- The definition of jealous is disliking when someone wants something you have.
An example of jealous is a husband who dislikes other men looking at his wife.
- The definition of jealous is guarding something that is yours.
An example of jealous is having asked your boss to not call you at home after work.
One girl is jealous of another girls lunch.
- very watchful or careful in guarding or keeping: jealous of one's rights
- resentfully suspicious of a rival or a rival's influence: a husband jealous of other men
- resentfully envious
- resulting from such feelings: a jealous rage
- Now Rare requiring exclusive loyalty: the Lord is a jealous God
Origin of jealousMiddle English jelous ; from Old French gelos ; from Medieval Latin zelosus: see zeal
- Envious or resentful of the good fortune or achievements of another: I felt jealous when my coworker got a promotion.
- Fearful or wary of losing one's position or situation to someone else, especially in a sexual relationship: Her new boyfriend was jealous of her male friends.
- Having to do with or arising from feelings of envy, apprehension, or bitterness: jealous thoughts.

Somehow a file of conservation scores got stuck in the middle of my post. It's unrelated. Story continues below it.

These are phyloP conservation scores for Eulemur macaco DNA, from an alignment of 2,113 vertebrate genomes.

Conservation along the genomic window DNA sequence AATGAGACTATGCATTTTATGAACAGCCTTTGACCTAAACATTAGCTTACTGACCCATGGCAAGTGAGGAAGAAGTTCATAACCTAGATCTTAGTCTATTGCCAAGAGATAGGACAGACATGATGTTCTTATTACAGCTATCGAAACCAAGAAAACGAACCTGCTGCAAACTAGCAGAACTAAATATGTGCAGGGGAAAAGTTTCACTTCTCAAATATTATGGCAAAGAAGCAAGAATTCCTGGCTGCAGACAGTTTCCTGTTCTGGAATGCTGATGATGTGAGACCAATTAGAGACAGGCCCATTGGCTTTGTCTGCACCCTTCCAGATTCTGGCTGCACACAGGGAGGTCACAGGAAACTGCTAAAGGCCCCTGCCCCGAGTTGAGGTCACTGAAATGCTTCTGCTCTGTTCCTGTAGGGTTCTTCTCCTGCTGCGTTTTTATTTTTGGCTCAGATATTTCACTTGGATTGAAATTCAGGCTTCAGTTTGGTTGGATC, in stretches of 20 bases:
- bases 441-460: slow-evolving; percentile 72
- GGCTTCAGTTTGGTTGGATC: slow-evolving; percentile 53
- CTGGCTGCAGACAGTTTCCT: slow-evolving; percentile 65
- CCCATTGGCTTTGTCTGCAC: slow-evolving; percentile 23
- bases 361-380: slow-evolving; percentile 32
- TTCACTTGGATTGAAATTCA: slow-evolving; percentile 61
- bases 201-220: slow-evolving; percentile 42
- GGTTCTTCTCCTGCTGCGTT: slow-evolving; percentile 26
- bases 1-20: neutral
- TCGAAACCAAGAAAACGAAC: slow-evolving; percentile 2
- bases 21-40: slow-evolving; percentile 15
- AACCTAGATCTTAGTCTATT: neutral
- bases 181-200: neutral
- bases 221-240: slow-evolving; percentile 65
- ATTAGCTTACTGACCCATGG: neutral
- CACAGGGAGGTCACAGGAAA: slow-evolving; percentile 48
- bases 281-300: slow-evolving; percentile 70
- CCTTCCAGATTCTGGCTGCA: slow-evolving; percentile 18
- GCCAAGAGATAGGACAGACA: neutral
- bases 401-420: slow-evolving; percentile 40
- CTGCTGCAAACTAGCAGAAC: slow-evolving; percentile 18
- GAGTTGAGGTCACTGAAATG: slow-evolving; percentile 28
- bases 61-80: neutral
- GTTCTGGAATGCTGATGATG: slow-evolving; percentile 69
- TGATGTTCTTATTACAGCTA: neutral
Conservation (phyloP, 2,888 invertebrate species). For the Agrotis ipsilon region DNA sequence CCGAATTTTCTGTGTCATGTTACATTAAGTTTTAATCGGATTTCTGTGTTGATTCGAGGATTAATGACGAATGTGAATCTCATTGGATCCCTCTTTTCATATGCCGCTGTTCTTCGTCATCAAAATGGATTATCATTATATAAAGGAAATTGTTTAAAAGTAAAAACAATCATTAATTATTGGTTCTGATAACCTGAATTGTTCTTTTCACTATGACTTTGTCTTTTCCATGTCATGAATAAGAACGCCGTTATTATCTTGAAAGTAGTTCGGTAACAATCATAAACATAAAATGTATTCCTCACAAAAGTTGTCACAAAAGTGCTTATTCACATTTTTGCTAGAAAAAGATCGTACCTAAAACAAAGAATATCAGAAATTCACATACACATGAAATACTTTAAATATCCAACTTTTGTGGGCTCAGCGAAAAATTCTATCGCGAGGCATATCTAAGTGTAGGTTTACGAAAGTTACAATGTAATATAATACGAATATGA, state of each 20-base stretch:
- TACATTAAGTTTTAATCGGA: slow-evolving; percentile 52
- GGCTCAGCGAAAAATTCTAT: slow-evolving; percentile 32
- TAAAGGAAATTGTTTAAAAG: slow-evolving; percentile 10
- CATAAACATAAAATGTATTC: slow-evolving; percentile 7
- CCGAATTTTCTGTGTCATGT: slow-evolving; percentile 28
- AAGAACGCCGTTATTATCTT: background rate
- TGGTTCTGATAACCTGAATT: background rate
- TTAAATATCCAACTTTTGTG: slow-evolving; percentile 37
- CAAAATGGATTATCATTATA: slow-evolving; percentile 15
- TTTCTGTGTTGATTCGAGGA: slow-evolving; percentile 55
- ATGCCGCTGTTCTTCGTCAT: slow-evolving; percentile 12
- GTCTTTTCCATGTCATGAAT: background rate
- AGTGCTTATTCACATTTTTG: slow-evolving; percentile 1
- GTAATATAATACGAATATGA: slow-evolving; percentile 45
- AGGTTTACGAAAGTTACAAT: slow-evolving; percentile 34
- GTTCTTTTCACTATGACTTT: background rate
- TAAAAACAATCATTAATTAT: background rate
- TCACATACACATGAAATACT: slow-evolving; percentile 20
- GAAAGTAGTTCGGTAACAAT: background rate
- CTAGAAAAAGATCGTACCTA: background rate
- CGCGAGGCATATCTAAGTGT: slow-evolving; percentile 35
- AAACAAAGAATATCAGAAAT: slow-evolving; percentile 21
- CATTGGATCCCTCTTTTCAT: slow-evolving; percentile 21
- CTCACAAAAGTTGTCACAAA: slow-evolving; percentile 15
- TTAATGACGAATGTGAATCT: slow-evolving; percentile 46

- Vigilant in guarding something: We are jealous of our good name.
- Intolerant of disloyalty or infidelity; autocratic: a jealous god.
Origin of jealousMiddle English jelous, from Old French gelos, jealous, zealous, from Vulgar Latin *zēlōsus, from Late Latin zēlus, zeal; see zeal.
(comparative more jealous, superlative most jealous)
- Suspecting rivalry in love; troubled by worries that one might have been replaced in someone's affections; suspicious of a lover or spouse's fidelity. [from 13th c.]
- Protective, zealously guarding, careful in the protection of something one has or appreciates. [from 14th c.]
- For you must not worship any other god, for the Lord, whose name is Jealous, is a jealous God. —Exodus 34:14 (NET)
- Envious; feeling resentful of someone for a perceived advantage, material or otherwise. [from 14th c.]
- Suspecting, suspicious.
Some usage guides seek to distinguish "jealous" from “envious”, using jealous to mean “protective of one’s own position or possessions” – one “jealously guards what one has” – and envious to mean “desirous of others’ position or possessions” – one “envies what others have”. This distinction is also maintained in the psychological and philosophical literature. However, this distinction is not reflected in usage, as reflected in the quotations of famous authors (above) using the word jealous in the sense “envious (of the possessions of others)”.
 From Old French jalous, from Late Latin zelosus, from Ancient Greek ζῆλος (zēlos, “zeal, jealousy”), from ζηλόω (zēloō, “to emulate, to be jealous”). Cognate to zeal.